One interesting outcome is that I reckon America's low minimum wage makes the economy look very good. It forces workers to work far more, even while their productivity is increasing. If you doubled minimum wage to something like the Australian minimum, output would probably drop significantly as people went from 60 hour weeks to 40 hour weeks.
I've wanted to do a study on the relationship between the proportion of female employees in a company and the company's return on assets. There are so many problems with attempting to determine wage discrimination against women. Last year I read a pretty convincing study suggesting that gender-based wage discrimination didn't really exist. Women earnt less for the same sorts of jobs, but not because they were women. It's always going to be very hard to measure things like "how bad do you want it?" I would guess men tend to want it badder, but I don't know and I don't know how I would find out.
So I thought about other ways of measuring discrimination. Ultimately it's a violation of the efficient market hypothesis. In theory, if women earn less for providing identical skills, then businesses that employ them should make more money. You can really look at stock market returns, because at that level the profits are abstracted. If a business earns higher than normal profits for any reason, people will invest and the rate of return will eventually fall to a normal level. Which means you have to look at the return on assets, and importantly the assets per employee. That's because companies that use assets well will be given more assets. So you need to look at how well assets are used by each employee. If women are discriminated against in wages, then they'll utilise their assets better than men.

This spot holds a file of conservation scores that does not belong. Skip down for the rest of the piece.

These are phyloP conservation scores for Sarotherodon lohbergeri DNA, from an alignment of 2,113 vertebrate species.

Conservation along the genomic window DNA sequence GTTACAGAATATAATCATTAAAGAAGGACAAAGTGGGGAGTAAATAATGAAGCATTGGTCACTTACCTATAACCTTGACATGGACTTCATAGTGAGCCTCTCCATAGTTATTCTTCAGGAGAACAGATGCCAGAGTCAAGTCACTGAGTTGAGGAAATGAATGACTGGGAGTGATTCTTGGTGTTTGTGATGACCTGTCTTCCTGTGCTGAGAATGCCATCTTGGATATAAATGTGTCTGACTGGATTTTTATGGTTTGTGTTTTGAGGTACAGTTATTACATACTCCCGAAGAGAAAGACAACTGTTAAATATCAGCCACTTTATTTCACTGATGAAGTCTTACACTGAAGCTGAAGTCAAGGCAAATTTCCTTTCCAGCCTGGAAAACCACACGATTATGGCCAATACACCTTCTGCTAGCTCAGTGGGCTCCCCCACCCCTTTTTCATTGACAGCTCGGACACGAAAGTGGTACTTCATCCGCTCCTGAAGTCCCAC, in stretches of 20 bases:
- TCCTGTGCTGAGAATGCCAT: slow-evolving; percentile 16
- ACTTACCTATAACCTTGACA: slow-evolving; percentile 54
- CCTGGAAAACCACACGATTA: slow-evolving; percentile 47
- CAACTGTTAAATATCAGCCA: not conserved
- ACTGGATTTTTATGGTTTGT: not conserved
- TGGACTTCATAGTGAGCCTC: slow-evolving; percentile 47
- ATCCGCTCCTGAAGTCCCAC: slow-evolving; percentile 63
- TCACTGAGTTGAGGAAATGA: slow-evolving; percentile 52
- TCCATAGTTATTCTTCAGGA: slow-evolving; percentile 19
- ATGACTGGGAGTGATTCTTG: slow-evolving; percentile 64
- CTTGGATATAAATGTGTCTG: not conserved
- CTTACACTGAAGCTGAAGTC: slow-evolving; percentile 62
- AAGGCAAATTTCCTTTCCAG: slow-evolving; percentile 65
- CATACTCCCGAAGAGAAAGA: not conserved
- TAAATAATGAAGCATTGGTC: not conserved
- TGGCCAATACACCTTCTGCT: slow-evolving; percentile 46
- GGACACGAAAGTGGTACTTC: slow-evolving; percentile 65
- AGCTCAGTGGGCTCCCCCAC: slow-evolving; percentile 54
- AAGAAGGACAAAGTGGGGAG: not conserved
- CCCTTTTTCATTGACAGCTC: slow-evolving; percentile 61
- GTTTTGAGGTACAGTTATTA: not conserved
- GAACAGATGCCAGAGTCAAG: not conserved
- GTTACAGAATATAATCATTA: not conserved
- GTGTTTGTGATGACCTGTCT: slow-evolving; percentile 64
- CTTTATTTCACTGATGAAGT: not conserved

I just found an article that talks about a study that's related. Except it's look at female business owners, rather than female employees. It found that the return on assets for female-owned businesses was that same as for business owned by men. Which doesn't tell you that women aren't discriminated against, just that their management style isn't any more profitable. Their style might even be better, and their employees might be happier and so on, but they don't make more money. Or, use their assets better. However, they didn't look at return on assets per employee which I think is a more significant figure.
I don't think there is a lot of doubt that capital markets are pretty efficient, but that doesn't necessarily mean that labour hiring practices are efficient. I'm inclined to think they are, because the temptation to exploit any inefficiency would be too great. If there was discrimination, then you'd be a fool not to try and hire only women. Which would eliminate the discrimination pretty quick.
But I'd still like to do the study.
15 November 2005
With the amount of violence our governments get us involved with, you can make a case that terrorism is really just grassroots politics. The same people in charge of a pro-market government would be applauded by most of the world.